Contributed by Walter Willett, MD, Dr.PH (Fredrick John Stare Professor of Epidemiology and Nutrition, Chair, Department of Nutrition and Professor of Medicine, Harvard Medical School) and Felicia Knaul, PhD (Director, Harvard Global Equity Initiative, Founding President, Tómatelo a Pecho, México, A.C. and Associate Professor, Harvard Medical School).
The Breast Cancer Research Foundation announces a partnership with Healthy Hispanic Living to increase breast cancer awareness in the Latina community. The partnership commences on February 1st with a 90-day breast cancer campaign to advance Hispanic women’s understanding of the disease and their risk while also inspiring them and their families to lead healthier lives.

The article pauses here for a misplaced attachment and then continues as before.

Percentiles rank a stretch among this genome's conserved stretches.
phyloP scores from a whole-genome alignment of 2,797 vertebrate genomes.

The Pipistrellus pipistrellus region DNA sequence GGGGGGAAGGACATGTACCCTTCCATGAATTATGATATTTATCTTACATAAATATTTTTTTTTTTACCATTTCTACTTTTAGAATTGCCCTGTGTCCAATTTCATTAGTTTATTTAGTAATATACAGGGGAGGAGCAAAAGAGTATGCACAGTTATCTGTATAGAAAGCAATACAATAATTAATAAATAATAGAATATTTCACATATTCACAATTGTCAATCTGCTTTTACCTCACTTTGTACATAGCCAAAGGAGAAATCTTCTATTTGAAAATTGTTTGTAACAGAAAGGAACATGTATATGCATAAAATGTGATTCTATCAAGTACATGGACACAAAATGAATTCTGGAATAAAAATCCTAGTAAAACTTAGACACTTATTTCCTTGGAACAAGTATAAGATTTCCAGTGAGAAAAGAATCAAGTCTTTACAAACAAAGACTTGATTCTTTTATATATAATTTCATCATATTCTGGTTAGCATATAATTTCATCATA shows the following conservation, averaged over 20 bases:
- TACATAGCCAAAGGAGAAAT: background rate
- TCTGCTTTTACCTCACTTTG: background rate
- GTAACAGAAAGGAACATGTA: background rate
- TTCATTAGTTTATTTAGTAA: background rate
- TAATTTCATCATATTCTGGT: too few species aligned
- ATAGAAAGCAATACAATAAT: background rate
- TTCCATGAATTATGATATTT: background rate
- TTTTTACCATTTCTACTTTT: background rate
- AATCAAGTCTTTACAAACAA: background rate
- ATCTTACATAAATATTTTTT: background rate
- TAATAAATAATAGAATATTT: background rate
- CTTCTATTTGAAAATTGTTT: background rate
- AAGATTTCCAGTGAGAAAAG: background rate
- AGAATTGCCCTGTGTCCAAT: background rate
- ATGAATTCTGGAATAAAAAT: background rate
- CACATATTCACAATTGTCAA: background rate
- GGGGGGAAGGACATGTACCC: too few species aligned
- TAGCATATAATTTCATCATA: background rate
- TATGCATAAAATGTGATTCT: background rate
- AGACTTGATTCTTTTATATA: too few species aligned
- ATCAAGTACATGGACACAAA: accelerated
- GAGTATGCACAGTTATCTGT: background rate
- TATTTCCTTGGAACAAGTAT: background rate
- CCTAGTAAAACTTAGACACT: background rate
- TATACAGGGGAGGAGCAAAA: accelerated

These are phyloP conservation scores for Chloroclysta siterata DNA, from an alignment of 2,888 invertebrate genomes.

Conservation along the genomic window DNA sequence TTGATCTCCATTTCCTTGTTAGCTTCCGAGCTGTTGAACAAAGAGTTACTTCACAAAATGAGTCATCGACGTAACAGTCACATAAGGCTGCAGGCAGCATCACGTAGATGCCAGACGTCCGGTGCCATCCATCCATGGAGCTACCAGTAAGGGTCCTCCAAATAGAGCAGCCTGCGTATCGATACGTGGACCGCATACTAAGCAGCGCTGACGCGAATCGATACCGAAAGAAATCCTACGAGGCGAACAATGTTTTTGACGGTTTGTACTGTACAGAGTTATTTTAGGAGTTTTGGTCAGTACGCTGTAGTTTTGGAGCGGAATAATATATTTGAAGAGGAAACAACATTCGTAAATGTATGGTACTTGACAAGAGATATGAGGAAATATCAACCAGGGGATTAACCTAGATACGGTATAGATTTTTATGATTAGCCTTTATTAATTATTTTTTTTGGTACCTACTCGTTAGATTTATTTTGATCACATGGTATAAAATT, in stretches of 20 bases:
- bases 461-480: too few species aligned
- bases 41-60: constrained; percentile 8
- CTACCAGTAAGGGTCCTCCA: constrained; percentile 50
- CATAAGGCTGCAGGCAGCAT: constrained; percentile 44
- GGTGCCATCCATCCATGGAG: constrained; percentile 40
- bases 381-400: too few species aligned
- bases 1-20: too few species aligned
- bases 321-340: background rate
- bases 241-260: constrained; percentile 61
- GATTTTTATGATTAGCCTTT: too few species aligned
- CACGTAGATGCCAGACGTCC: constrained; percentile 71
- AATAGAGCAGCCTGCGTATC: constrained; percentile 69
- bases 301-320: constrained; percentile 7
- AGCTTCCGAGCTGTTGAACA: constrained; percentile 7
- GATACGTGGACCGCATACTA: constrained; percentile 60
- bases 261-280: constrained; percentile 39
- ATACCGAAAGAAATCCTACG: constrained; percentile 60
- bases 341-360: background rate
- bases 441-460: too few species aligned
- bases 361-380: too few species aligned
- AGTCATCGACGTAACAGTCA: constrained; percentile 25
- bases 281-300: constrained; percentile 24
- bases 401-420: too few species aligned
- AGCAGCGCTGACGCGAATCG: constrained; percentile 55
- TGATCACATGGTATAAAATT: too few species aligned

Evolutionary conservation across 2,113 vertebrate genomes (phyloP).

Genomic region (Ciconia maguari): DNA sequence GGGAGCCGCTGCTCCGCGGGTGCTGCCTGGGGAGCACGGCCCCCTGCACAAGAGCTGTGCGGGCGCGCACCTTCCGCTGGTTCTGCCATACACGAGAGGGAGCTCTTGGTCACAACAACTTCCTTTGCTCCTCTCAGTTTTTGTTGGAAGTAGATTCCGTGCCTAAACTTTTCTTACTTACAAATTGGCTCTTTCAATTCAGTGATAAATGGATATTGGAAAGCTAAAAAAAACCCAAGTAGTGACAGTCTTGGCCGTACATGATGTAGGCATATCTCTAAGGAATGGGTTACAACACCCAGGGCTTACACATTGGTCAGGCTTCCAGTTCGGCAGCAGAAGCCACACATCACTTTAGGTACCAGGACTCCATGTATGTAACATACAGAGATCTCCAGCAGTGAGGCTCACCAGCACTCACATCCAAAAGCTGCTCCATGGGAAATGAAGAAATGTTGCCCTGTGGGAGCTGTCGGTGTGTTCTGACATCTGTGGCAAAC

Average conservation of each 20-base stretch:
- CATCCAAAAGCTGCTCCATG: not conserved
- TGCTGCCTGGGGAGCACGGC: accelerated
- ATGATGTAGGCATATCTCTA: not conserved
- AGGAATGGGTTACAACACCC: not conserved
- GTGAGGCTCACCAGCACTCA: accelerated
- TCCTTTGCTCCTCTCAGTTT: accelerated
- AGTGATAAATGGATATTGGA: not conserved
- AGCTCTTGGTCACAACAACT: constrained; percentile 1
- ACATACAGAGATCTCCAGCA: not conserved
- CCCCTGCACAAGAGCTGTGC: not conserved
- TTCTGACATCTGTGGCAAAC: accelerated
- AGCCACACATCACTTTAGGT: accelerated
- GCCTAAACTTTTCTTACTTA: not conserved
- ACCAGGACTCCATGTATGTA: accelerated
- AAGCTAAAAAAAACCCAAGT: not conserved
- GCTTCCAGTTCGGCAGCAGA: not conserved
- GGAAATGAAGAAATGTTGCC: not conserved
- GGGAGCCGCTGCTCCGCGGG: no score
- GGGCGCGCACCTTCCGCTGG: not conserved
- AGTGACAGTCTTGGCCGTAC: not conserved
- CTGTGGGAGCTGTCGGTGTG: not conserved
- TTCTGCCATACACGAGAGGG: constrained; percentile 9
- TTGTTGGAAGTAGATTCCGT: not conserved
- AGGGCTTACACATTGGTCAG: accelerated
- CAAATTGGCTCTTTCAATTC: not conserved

By Breast Cancer Research Foundation
This is the conclusion of a two-part Q&A between Breast Cancer Research Foundation (BCRF) and Dr. Jeffery Weitzel, Division Chief of Clinical Cancer Genetics at City of Hope in California, in which he discusses his work in the Latina community, both in the U.S. and Latin America, and his insight on new discoveries that are helping us to understand the role of genetics in breast cancer risk for Hispanic women.
Breast cancer research has fueled advances in early detection, prevention and treatments that have had a significant impact on many women. In the U.S. alone, there are nearly three million breast cancer survivors today; however, in spite of this trend, not all women experience the same good fortune. Disparities in breast cancer health, care and survival still exist across various populations, in particular the Hispanic community.
BCRF investigator Dawn Hershman, MD, MS of Columbia University Medical Center and BCRF Grantee looks for differences in recurrence scores between Hispanic and non-Hispanic white women with the most common type of the disease.